Director: R. Kannan
Cast: Gautham Karthik, Shraddha Srinath, RJ Balaji
As beginnings go, the one in Ivan Thanthiran (He's a Wizard) isn't without intrigue. Sakthi (Gautham Karthik) is being held captive – we don't know his name yet – and drugs are being shoved up his nose. This narrative technique of parachuting the audience into the middle of a scene is increasingly being used. One reason is just the jolt we get from facing a hero-in-danger situation without knowing the what, the why – we're meant to keep this scene in mind until we return to it. The other is that we know there's at least something at stake as the screenplay takes the scenic route around the 'mass' elements meant to take tight genre pieces to all audiences.
Like the comedy by RJ Balaji, who plays Sakthi's imaginatively named friend, Balaji. Consider the scene where the duo ends up in a police station, where Sakthi's legendary tech skills are needed. As Sakthi goes about retrieving a lost computer file, Balaji and the other cops sit around blowing balloons – because you know, every police station just happens to be equipped with party decorations. Balaji asks a female cop how she's so good at blowing [balloons]. She says she's used to doing this at home. A knowing pause later, she explains: "For my kids." The problem isn't that the joke is anti-women. It's anti-humour.
Balaji's jokes function like running commentary. When Sakthi invents an affordable phone, Balaji helpfully explains that the phone isn't like a girlfriend that you keep changing every day. It's like your… mother. It's one thing to use jokes to dumb down a movie with a tech-heavy plot. It's another when the jokes themselves are dumb. The other 'mass' element, romance, is handled marginally better. There's one nice stretch where Sakthi tells Asha (Shraddha Srinath) he loves her. There's playfulness in the lines. It almost makes you forgive the out-of-nowhere duet.
The director, R. Kannan, has no idea how to stage a scene and push our buttons – the way Devaraj contains a situation involving an incriminating video should have been way more explosive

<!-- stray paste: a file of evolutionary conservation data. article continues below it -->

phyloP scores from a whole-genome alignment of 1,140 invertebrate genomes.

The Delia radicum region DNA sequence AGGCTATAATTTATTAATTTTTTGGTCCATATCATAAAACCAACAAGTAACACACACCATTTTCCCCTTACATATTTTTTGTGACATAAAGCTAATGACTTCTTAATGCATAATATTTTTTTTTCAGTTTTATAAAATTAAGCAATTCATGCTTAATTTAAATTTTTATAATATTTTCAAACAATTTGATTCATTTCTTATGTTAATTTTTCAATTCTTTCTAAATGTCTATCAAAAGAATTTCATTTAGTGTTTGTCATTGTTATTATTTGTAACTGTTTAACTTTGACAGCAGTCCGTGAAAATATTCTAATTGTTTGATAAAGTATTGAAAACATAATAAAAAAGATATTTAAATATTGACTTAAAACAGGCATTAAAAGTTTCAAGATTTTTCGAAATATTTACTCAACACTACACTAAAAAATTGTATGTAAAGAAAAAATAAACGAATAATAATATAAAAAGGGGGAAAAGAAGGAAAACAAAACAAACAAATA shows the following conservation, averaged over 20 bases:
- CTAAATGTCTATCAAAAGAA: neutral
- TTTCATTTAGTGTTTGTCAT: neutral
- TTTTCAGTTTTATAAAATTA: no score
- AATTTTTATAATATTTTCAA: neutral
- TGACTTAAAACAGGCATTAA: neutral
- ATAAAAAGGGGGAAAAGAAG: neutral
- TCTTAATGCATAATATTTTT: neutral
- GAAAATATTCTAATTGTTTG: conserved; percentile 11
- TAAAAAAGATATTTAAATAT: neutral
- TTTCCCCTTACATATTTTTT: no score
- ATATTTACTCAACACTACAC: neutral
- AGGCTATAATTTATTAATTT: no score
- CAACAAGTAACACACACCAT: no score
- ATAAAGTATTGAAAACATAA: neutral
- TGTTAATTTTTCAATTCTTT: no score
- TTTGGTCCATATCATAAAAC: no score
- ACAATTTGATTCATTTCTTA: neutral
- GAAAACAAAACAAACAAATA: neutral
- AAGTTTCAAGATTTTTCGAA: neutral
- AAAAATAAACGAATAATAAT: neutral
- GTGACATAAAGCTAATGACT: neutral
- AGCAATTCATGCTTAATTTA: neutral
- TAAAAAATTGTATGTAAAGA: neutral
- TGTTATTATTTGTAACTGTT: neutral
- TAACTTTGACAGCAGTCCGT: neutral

The plot revolves around a nefarious minister named Devaraj (Super Subbarayan). It's the usual reworking of the Shankar playbook. Colleges are closed due to inadequate facilities. A vegetable vendor's son is asked to fork up 25,000 bucks for a hall ticket; the distraught student clambers atop a train carriage and electrocutes himself on the wires above.
We get lectures about the plight of engineering students who are reduced to working in fast food joints. No one seems to want to say anything about the plight of the audience.
Things get better in the second half. The director, R. Kannan, has no idea how to stage a scene and push our buttons – the way Devaraj contains a situation involving an incriminating video should have been way more explosive. But once the genre thrills kick in, the film turns at least watchable. When we return to the opening scene, we think it's because Sakthi messed with the minister. But it's an accident. Or is it? This is a cool twist, and you wonder why the other scenes couldn't have been written with a similar sense of surprise. To borrow the film's philosophy, the 'mass' elements are like girlfriends. Plot integrity is like your mother.
Watch the trailer here: